The exotic birds are kept in aviaries but the rest of the animals, like emus, wallabies, antelopes and axis deer roam in semi-freedom.
11. Palais du Roi de Rome
As you amble along Rue du Général-de-Gaulle in the centre of Rambouillet you’ll see some grand-looking gates opening onto a cobblestone side-street.
The buildings down here are splendid but they’re just a hint of the colossal project planned at this site in the early 19th century.
This was to be a residence for Napoleon’s son, whose official title was King of Rome.
The palace and its administrative quarter would have capped the entire Colline de Chaillot.
But the fall of the empire meant that work never went further than one building that you can enter for temporary exhibitions.
The exquisite gardens are also open to visitors every afternoon.
12. Église Saint-Lubin-et-Saint-Jean-Baptiste
This Neo-Gothic church can tell you a bit about Rambouillet in the 19th century.
The town had a medieval church consecrated in the 1100s, but by the mid-1800s it had become too small.
Between 1831 and 1901 Rambouillet’s population doubled and so in 1860 a competition was held to find an architect to build a new one.
This was won by Anatole de Baudot, a pupil of the vaunted architect and restorer Viollet-le-Duc.
A lot of the funding came straight from Napoleon III’s purse and the building used state-of-the-art materials like cast iron and concrete.
But there’s also lots of art to be seen too, especially in the stained glass windows by the master glassmaker, Eugène Oudinot.
13. Château de Breteuil
Rising above the Chevreuse Valley, the Château de Breteuil is from the reign of Henri IV in the 16th centry.
The refined interiors are embellished with lacquered furniture and Gobelins tapestries.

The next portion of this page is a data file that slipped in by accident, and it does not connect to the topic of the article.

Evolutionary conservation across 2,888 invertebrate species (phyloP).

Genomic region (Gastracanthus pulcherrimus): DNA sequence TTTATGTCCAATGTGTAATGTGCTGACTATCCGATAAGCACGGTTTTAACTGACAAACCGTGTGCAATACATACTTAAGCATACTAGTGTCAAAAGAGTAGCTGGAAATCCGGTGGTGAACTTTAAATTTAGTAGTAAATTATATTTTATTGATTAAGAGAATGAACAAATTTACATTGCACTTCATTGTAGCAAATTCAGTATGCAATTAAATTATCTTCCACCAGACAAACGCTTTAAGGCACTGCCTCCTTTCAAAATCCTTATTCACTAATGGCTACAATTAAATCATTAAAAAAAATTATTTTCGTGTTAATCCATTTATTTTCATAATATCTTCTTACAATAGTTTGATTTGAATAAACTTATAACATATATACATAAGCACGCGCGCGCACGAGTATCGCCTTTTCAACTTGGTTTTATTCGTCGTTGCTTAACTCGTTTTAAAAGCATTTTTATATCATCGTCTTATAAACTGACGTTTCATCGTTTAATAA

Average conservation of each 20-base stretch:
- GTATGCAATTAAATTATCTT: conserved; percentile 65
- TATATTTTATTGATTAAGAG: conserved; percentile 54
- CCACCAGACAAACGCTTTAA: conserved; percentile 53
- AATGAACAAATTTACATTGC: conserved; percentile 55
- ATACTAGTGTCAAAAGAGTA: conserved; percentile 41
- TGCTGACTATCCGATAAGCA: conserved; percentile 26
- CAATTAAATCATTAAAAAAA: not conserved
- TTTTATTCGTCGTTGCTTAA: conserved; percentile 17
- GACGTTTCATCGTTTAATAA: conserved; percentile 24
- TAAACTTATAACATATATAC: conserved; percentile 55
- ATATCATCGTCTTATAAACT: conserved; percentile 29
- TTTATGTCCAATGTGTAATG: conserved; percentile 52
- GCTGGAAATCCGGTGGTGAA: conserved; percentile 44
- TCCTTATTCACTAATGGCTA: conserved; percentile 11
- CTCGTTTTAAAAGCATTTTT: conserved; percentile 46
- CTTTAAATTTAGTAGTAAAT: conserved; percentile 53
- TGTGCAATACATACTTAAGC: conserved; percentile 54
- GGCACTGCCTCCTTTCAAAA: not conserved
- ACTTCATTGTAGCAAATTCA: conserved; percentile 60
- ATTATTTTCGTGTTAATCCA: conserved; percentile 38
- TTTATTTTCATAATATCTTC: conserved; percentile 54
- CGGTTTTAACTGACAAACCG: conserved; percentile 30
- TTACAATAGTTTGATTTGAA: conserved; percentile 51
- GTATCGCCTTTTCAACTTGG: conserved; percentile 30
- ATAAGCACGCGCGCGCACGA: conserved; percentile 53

The masterpiece here is the Table d’Europe, a precious table inlaid with jewels, crafted by the German goldsmith Johann Christian Neuber.
Also here are 50 wax figures of personalities like Marcel Proust and Louis XVI, as well as fairytale characters like Puss in Boots and the Sleeping Beauty.
The grounds are an official “jardin remarquable” and have geometric lawns dotted with stone vases and a world of magical boxwood creations.
These are sheared into a labyrinth, embroideries and a dreamlike boxwood mosaic .
14. Hippodrome de Rambouillet
In a town with a royal and imperial legacy it follows that there should be racecourse.
This venue for trot tracing opened in 1880 and you can get a dose of the “Sport of Kings” during a season that runs from March to October.
In this time there are nine meets in this lovely site on the fringe of the forest.
These races are run on Sundays at 13:30, so it’s something to keep in mind if you’re at a loose end in Rambouillet.
15. Rambouillet’s Markets
If you’re in Rambouilet on a Wednesday or Saturday morning you’re in luck, as this is when the weekly markets take place.
They’re an institution that you won’t want to miss.
The one on Wednesday mornings has up to 30 stalls where butchers, fishmongers, fruit and vegetable merchants come to trade, and where you can also pick up freshly cooked food like rotisserie chicken.
But the main event is on Saturday on Rue de Gaulle and Place de la Libération.
There are 100 or so traders touting all the usual groceries, but also confectionery, leather goods, flowers and tantalising street food.